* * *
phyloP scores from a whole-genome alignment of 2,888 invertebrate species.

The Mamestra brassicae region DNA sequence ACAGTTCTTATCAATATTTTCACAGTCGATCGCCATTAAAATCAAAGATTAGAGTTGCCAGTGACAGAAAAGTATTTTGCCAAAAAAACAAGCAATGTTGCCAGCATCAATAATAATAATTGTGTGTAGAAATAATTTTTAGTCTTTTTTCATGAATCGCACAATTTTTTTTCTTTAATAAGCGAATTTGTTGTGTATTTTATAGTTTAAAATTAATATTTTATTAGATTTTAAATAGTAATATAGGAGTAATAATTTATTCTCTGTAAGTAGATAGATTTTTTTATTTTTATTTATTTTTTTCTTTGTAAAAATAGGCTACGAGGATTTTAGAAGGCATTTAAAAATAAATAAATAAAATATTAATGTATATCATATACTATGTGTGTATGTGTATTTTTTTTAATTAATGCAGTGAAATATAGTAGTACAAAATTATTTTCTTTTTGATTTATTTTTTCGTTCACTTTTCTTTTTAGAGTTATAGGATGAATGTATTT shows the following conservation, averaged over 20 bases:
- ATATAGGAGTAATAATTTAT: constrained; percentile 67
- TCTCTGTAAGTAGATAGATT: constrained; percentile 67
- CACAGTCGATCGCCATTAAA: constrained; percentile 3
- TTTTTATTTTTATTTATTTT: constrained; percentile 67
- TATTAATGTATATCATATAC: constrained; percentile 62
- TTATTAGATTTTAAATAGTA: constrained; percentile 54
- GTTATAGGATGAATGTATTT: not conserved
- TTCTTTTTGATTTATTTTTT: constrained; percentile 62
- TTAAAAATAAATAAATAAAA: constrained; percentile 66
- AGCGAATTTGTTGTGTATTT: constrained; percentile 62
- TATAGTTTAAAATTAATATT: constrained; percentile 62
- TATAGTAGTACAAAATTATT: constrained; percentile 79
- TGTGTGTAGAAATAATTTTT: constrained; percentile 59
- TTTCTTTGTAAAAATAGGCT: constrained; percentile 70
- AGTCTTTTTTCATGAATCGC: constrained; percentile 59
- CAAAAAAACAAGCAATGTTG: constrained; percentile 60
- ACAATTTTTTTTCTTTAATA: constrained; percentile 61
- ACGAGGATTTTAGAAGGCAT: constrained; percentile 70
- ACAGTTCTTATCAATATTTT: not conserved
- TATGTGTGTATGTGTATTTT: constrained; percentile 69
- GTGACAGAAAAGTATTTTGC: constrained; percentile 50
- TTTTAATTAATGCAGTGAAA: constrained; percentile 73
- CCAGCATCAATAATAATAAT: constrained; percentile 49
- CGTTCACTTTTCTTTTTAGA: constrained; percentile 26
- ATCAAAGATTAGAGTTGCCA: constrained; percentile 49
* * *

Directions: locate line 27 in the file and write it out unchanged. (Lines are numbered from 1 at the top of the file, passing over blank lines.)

- ATCAAAGATTAGAGTTGCCA: constrained; percentile 49